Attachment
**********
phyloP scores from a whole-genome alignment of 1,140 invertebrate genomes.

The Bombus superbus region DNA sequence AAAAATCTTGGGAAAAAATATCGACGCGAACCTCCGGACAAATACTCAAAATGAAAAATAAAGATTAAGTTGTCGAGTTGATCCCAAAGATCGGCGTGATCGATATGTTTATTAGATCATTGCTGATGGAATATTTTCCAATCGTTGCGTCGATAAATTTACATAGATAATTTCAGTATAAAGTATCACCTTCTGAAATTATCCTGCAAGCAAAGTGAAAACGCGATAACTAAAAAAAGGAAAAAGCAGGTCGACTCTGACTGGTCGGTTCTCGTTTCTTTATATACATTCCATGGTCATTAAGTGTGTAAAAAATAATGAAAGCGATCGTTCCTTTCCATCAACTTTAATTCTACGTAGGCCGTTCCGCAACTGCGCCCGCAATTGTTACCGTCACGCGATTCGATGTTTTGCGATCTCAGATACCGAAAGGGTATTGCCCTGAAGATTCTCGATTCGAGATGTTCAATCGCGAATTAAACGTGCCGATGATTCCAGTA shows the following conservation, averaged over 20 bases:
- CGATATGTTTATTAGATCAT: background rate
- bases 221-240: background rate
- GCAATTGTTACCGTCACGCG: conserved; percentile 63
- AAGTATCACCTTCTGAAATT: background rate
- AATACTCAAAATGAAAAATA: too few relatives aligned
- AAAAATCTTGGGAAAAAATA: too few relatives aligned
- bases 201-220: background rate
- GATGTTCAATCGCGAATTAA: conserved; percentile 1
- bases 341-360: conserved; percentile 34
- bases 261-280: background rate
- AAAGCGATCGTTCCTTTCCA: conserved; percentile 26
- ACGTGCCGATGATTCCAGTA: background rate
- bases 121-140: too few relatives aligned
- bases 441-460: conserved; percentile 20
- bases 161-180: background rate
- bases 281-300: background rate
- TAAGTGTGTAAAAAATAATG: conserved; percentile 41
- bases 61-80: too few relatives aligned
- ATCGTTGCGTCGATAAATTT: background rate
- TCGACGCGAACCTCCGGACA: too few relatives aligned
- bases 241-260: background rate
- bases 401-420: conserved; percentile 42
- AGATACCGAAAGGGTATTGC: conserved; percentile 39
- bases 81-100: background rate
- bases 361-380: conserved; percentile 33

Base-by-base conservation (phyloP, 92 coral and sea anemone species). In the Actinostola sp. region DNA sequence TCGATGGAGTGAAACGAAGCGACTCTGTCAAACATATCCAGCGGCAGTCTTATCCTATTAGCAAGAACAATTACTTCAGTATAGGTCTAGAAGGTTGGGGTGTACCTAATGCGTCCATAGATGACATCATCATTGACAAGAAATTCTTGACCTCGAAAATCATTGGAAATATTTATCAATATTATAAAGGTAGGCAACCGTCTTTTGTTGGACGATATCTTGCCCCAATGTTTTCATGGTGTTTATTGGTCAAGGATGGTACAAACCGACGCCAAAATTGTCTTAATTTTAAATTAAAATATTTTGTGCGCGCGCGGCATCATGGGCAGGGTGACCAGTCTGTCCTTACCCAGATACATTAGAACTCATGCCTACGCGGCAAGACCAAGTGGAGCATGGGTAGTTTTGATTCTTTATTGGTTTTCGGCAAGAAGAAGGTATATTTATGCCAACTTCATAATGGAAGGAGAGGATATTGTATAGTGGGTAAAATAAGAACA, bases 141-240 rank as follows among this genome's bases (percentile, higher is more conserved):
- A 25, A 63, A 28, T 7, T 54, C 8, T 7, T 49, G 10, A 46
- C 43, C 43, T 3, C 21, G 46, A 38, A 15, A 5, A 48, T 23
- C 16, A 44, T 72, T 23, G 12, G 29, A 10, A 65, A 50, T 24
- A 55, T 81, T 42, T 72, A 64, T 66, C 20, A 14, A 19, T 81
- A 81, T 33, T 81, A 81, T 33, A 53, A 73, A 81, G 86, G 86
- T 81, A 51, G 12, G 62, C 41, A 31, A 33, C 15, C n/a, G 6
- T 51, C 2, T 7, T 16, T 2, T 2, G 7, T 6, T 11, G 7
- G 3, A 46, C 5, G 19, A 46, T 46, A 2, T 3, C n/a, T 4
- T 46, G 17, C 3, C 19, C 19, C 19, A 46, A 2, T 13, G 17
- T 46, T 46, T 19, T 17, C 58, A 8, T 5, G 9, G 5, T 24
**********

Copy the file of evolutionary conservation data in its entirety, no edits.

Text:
phyloP scores from a whole-genome alignment of 1,140 invertebrate genomes.

The Bombus superbus region DNA sequence AAAAATCTTGGGAAAAAATATCGACGCGAACCTCCGGACAAATACTCAAAATGAAAAATAAAGATTAAGTTGTCGAGTTGATCCCAAAGATCGGCGTGATCGATATGTTTATTAGATCATTGCTGATGGAATATTTTCCAATCGTTGCGTCGATAAATTTACATAGATAATTTCAGTATAAAGTATCACCTTCTGAAATTATCCTGCAAGCAAAGTGAAAACGCGATAACTAAAAAAAGGAAAAAGCAGGTCGACTCTGACTGGTCGGTTCTCGTTTCTTTATATACATTCCATGGTCATTAAGTGTGTAAAAAATAATGAAAGCGATCGTTCCTTTCCATCAACTTTAATTCTACGTAGGCCGTTCCGCAACTGCGCCCGCAATTGTTACCGTCACGCGATTCGATGTTTTGCGATCTCAGATACCGAAAGGGTATTGCCCTGAAGATTCTCGATTCGAGATGTTCAATCGCGAATTAAACGTGCCGATGATTCCAGTA shows the following conservation, averaged over 20 bases:
- CGATATGTTTATTAGATCAT: background rate
- bases 221-240: background rate
- GCAATTGTTACCGTCACGCG: conserved; percentile 63
- AAGTATCACCTTCTGAAATT: background rate
- AATACTCAAAATGAAAAATA: too few relatives aligned
- AAAAATCTTGGGAAAAAATA: too few relatives aligned
- bases 201-220: background rate
- GATGTTCAATCGCGAATTAA: conserved; percentile 1
- bases 341-360: conserved; percentile 34
- bases 261-280: background rate
- AAAGCGATCGTTCCTTTCCA: conserved; percentile 26
- ACGTGCCGATGATTCCAGTA: background rate
- bases 121-140: too few relatives aligned
- bases 441-460: conserved; percentile 20
- bases 161-180: background rate
- bases 281-300: background rate
- TAAGTGTGTAAAAAATAATG: conserved; percentile 41
- bases 61-80: too few relatives aligned
- ATCGTTGCGTCGATAAATTT: background rate
- TCGACGCGAACCTCCGGACA: too few relatives aligned
- bases 241-260: background rate
- bases 401-420: conserved; percentile 42
- AGATACCGAAAGGGTATTGC: conserved; percentile 39
- bases 81-100: background rate
- bases 361-380: conserved; percentile 33

Base-by-base conservation (phyloP, 92 coral and sea anemone species). In the Actinostola sp. region DNA sequence TCGATGGAGTGAAACGAAGCGACTCTGTCAAACATATCCAGCGGCAGTCTTATCCTATTAGCAAGAACAATTACTTCAGTATAGGTCTAGAAGGTTGGGGTGTACCTAATGCGTCCATAGATGACATCATCATTGACAAGAAATTCTTGACCTCGAAAATCATTGGAAATATTTATCAATATTATAAAGGTAGGCAACCGTCTTTTGTTGGACGATATCTTGCCCCAATGTTTTCATGGTGTTTATTGGTCAAGGATGGTACAAACCGACGCCAAAATTGTCTTAATTTTAAATTAAAATATTTTGTGCGCGCGCGGCATCATGGGCAGGGTGACCAGTCTGTCCTTACCCAGATACATTAGAACTCATGCCTACGCGGCAAGACCAAGTGGAGCATGGGTAGTTTTGATTCTTTATTGGTTTTCGGCAAGAAGAAGGTATATTTATGCCAACTTCATAATGGAAGGAGAGGATATTGTATAGTGGGTAAAATAAGAACA, bases 141-240 rank as follows among this genome's bases (percentile, higher is more conserved):
- A 25, A 63, A 28, T 7, T 54, C 8, T 7, T 49, G 10, A 46
- C 43, C 43, T 3, C 21, G 46, A 38, A 15, A 5, A 48, T 23
- C 16, A 44, T 72, T 23, G 12, G 29, A 10, A 65, A 50, T 24
- A 55, T 81, T 42, T 72, A 64, T 66, C 20, A 14, A 19, T 81
- A 81, T 33, T 81, A 81, T 33, A 53, A 73, A 81, G 86, G 86
- T 81, A 51, G 12, G 62, C 41, A 31, A 33, C 15, C n/a, G 6
- T 51, C 2, T 7, T 16, T 2, T 2, G 7, T 6, T 11, G 7
- G 3, A 46, C 5, G 19, A 46, T 46, A 2, T 3, C n/a, T 4
- T 46, G 17, C 3, C 19, C 19, C 19, A 46, A 2, T 13, G 17
- T 46, T 46, T 19, T 17, C 58, A 8, T 5, G 9, G 5, T 24